Braden Looper overthrows and pays for it. Armando Benitez can't be trusted in a big spot. Now substitute the names Bobby Jenks and Brad Lidge and it's like the Mets are closing both ends of this World Series.
The danger in watching post-season play is you tend to familiarize yourself with players in such a compressed timeframe. Bobby Jenks? Saturday night he was large and in charge. You can't beat Bobby Jenks. Bobby Jenks is huge…literally, figuratively, undoubtedly. The White Sox can't go wrong if they call (or pantomime) for Bobby Jenks.
Sunday night Bobby Jenks is Braden Looper or, if you can remember how good another strapping, young, unknown reliever was in Game One of another World Series, Calvin Schiraldi. And Brad Lidge? If he's not Armando reincarnated, let's just say he's got quite the albatross Byung-Hyun around his neck. I've been hearing for two post-seasons how Lidge is the Mariano Rivera of the National League. Now in his last two outings he has given up two of the most dramatic and most crushing home runs that any modern-day reliever has given up in consecutive outings.
This closing business is not the kind of endeavor you score with a pen. Francisco Rodriguez, who gets a lot of those “other than Mariano Rivera” accolades himself was not sharp against the White Sox. Our prospective Christmas present, Billy Wagner, is a prime reason the Astros and not the Phillies made the post-season. And the great Rivera was at the core of the worst choke in sports history a year ago.
So all closers must be non-tendered? No, it's just that none is untouchable, at least not forever. Jenks and Lidge (isn't that who opened for Jeff Foxworthy on his last tour?) will have their good nights again, maybe as soon as Tuesday, but there are no guarantees in ninth innings, particularly World Series ninth innings. There's a tendency to get carried away with closers we're first viewing up close in October. It is balanced by the urge to declare them busts and turn them into national jokes the Monday morning after a Sunday night like both had. Neither view is healthy. No matter how good the closer, he's facing batters on a team that is by definition one of the two best in baseball. Something's bound to give.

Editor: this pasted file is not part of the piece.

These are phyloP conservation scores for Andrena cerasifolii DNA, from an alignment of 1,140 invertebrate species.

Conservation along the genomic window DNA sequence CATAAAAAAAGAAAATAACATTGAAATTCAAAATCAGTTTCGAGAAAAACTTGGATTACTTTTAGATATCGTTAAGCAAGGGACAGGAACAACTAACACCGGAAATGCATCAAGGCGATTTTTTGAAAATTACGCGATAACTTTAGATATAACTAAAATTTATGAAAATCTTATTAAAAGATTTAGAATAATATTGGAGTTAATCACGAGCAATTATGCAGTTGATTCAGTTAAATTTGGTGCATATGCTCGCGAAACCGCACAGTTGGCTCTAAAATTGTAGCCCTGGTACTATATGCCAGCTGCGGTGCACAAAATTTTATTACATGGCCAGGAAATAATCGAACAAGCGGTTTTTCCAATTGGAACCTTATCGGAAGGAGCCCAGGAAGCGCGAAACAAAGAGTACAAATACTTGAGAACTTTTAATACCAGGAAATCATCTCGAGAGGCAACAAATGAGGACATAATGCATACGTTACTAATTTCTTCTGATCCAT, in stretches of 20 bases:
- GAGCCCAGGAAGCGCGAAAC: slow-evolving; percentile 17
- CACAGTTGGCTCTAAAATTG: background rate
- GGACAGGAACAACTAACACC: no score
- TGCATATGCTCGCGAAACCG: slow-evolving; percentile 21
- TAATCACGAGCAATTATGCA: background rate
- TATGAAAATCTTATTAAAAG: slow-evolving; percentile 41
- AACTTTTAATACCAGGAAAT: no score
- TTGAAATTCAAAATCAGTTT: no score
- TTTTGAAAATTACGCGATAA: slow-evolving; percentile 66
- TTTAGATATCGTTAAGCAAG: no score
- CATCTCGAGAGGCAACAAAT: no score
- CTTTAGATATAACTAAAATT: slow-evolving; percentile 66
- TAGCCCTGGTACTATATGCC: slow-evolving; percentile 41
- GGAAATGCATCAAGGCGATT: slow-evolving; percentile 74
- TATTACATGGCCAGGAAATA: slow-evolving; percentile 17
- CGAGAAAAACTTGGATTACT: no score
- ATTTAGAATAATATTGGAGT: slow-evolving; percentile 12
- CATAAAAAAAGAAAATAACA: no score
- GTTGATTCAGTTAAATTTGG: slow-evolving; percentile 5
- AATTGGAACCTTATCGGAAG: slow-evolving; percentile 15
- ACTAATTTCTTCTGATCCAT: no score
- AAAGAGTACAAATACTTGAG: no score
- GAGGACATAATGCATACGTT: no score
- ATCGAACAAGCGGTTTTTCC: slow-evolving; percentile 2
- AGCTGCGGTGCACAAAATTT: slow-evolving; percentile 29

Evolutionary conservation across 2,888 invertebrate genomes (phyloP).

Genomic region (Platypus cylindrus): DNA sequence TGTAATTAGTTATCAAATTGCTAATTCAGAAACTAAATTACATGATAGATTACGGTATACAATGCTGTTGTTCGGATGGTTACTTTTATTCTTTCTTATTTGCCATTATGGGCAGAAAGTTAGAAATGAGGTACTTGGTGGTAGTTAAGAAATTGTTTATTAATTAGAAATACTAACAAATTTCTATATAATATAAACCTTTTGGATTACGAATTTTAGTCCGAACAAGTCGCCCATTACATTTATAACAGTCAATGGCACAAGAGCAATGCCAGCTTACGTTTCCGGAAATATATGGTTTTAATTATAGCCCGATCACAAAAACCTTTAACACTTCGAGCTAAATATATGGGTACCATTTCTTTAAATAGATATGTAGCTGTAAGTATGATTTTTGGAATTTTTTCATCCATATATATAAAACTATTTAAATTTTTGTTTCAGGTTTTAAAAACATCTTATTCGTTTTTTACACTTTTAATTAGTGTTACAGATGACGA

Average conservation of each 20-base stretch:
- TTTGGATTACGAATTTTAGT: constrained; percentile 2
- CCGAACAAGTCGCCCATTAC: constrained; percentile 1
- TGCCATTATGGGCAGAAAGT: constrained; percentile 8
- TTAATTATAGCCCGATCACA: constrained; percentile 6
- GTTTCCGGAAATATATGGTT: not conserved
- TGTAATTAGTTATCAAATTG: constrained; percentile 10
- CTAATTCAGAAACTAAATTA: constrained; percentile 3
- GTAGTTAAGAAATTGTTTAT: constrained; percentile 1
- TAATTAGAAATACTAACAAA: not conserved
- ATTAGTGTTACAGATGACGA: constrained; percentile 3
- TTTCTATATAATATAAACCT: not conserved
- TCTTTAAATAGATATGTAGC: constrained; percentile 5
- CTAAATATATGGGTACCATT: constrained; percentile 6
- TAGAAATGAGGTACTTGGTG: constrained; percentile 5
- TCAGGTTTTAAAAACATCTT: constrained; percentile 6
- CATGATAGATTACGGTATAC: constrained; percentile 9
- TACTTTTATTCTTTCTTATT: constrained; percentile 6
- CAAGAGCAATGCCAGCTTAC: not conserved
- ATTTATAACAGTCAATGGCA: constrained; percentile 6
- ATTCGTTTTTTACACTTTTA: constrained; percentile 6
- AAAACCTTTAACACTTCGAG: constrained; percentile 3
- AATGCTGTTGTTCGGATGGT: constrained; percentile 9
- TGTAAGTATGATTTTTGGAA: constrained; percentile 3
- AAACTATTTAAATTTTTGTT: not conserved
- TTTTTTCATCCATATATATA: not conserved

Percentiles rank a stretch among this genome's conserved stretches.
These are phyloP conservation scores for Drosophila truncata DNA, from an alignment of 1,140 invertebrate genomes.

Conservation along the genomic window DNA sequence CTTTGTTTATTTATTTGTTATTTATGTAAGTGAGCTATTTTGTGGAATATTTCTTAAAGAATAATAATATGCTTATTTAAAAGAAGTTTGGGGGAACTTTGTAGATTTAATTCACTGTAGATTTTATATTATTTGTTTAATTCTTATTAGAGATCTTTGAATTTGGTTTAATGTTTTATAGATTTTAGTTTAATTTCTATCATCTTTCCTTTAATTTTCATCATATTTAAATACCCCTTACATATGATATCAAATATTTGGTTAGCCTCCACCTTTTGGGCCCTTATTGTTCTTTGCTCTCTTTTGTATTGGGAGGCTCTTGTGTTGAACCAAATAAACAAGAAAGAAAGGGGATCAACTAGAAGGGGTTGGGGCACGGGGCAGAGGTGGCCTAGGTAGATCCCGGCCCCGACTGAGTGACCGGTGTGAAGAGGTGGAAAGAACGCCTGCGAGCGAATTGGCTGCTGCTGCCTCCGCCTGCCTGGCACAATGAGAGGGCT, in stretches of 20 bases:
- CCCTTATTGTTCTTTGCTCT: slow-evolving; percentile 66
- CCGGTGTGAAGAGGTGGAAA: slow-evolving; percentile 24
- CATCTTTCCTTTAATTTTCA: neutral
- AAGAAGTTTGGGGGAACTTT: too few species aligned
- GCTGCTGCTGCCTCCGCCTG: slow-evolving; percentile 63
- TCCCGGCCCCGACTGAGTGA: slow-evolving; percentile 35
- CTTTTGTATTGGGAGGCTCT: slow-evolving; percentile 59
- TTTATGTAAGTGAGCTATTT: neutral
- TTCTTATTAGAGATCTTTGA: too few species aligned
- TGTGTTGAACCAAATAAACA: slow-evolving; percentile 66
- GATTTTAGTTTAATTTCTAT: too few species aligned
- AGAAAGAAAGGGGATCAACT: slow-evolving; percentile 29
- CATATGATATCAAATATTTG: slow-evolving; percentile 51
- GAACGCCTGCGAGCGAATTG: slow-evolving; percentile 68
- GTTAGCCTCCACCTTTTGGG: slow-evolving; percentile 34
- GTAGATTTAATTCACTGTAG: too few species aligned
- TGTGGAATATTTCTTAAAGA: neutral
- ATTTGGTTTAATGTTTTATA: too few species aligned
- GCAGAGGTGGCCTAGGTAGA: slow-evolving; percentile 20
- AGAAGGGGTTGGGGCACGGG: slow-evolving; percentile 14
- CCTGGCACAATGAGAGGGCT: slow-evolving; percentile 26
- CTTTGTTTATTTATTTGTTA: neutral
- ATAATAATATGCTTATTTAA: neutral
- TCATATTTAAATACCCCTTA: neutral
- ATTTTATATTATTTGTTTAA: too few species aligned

Not that this Series isn't fun enough on its own, but for those who like and miss Met angles, here are few others I've noticed:
• Craig Biggio briefly turned into Kaz Matsui handling — or not — a routine pop fly. “I waited a jillion games for this?” he presumably wondered.
• Chris Burke's slide with the hand reaching for the plate was the sort of move Robin Ventura used to execute regularly. I don't think there's anything I enjoy in baseball as much as a brilliant grab of home. I'm not rooting for the Astros, but I am digging on Chris Burke.
• Jose Fucking Vizcaino had to show his wretched form again. Never mind the instant 12th inning, Game One, 2000 ghost that leapt to mind. The replay of him standing on second all pleased and pumped was a Dorian Gray replay of what he did nine years ago against Steve Avery when Avery felt compelled to throw at him and Bobby Jones felt compelled to throw at nobody. I wish Jose Vizcaino would go away already.
• Scott Podsednik was one part Al Weis and one part Lenny Dykstra and, if you need a third part, one part Melvin Mora making with the post-season power where little to none was displayed in the regular season before. I didn't think that sucker was going out. So happy it did.
• Seeing Joe Crede do it all as a third baseman elicited my instinctive reaction of “man, I wish we had a guy like that.” Then I remembered we do have a guy like that. I instantly stopped trading for Joe Crede when I remembered David Wright.
• Roger Clemens sucks. That's not just a Met angle. That's a human angle. Keep icin' that hammy, big boy.
Speaking of Astro starting pitchers of unfortunate distinction and unpleasant association, all the Kids in the Hall fans should remember the show's lesbian league softball sketch between Sappho's Sluggers and Pandora's Jocks. In it, the pitcher for the Jocks, played by Mark McKinney, glared out from behind her glove in a manner that eerily presaged Andy Pettitte doing the same thing. Every October, we get that tight shot of Pettitte with the pouty scowl, and if Stephanie's around, I tell her, “look, it's Pandora's Jocks!” I've been making this observation for ten years and it gets a laugh every time.